Tonight Kara shares some thoughts on two important themes in art and the humanities.
The relationship between the themes of love and death is something that has always caught my attention— the lovers who would rather be united in death than separated in life, the parent who sacrifices his or her welfare and entire life to give a child a better chance, the friend who lays down his life for a companion, the soldier who risks death to protect the country and people he loves, and the God who experienced mortality, suffering, and death to bring love to the unlovable. This idea is a thread that runs throughout history, literature, art, and music; it is a theme inextricably associated with the core of our humanity, and even more profoundly, at the heart of our faith.
Love so often causes death. In fact, it was in part love that first brought about death. When Adam and Eve sinned, God out of love kept them from immortality, and allowed death to enter the world, so that they would not live forever in their state of separation from him. And ultimately, out of love he included himself in their death to bring them back to life. And this is the divine paradox of love and death—love caused death, but also ended it forever.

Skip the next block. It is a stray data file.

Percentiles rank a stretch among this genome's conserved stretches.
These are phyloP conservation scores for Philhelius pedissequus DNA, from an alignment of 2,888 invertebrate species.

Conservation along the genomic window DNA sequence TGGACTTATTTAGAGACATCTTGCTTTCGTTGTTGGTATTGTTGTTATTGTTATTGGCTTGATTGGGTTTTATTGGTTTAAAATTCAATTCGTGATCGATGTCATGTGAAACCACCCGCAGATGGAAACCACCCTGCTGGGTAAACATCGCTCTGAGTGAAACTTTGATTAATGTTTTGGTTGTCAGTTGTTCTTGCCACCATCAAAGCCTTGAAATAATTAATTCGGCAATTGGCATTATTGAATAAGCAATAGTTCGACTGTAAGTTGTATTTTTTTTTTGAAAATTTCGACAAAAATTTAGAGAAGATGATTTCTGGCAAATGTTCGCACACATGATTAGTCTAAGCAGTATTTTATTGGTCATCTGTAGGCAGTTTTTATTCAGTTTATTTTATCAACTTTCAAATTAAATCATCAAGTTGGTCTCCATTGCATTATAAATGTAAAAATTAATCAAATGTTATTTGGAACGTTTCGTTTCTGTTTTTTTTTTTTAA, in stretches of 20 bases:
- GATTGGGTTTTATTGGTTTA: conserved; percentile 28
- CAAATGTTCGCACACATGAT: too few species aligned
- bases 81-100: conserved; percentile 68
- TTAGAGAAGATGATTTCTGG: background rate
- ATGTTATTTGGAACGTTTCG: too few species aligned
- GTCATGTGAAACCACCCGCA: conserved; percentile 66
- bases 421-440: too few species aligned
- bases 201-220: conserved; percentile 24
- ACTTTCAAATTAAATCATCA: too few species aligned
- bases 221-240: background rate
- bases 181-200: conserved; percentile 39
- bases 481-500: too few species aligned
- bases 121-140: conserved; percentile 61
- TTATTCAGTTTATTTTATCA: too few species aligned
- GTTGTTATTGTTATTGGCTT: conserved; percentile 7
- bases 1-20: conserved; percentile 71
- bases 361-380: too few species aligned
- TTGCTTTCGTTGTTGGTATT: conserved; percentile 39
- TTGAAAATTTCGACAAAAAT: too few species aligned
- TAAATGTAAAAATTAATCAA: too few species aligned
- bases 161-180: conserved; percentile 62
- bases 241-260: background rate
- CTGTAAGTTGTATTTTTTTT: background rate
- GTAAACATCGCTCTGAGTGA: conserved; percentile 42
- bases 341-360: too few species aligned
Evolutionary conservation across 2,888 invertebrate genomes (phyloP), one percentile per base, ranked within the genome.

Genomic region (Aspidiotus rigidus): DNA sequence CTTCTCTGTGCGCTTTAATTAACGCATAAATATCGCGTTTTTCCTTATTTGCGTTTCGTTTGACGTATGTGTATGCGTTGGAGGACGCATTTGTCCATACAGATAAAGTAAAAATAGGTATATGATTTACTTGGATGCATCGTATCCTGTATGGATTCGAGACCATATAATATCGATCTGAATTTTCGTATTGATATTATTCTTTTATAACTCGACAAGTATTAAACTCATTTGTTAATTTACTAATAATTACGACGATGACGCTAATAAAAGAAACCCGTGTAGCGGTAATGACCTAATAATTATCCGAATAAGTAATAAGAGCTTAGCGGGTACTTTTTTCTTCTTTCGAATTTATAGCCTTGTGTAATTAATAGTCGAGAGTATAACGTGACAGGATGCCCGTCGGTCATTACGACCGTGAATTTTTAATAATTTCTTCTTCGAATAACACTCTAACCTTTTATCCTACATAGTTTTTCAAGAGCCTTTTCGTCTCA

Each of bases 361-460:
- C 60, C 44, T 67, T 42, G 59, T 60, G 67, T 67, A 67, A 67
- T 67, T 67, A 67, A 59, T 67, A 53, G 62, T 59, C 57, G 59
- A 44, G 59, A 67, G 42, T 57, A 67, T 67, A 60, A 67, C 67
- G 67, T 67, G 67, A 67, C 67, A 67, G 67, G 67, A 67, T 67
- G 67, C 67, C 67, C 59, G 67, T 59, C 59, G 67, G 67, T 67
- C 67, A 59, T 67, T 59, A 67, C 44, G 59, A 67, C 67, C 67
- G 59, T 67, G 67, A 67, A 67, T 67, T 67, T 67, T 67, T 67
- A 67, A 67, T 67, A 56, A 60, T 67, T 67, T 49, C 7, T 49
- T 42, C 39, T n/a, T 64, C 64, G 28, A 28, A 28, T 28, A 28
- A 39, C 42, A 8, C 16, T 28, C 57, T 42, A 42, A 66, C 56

“Death alone from death can save,
Love is death and so is brave.
Love can fill the deepest grave—
Love loves on beneath the wave.”
(George MacDonald, The Light Princess)
“Love is as strong as death,
Its ardor as unyielding as the grave.
It burns like a blazing fire, a mighty flame.
Many waters cannot quench love;
Rivers cannot sweep it away.”
(Song of Solomon 8:6-7)
Perhaps it is the innate knowledge of this truth within the human psyche that casts an almost sacred glow around love’s deaths, and what lends the theme so well to the arts. While there are numerous examples of this that I could give, here I will just mention two pieces that come to mind that sing this truth to me: El Amor y la Muerte (Love and Death) by Enrique Granados, and Tchaikovsky’s Romeo and Juliet Overture. If you’ve never heard them, I strongly recommend taking a listen.
“Greater love has no man than this, that he lay down his life for his friends…But God demonstrates his own love for us in this: While we were yet sinners, Christ died for us.”
(John 15:13, Romans 5:8)
“What happens when love and death embrace? Does love die? Or does death fall in love? Maybe death dies in love, and love loves until death.”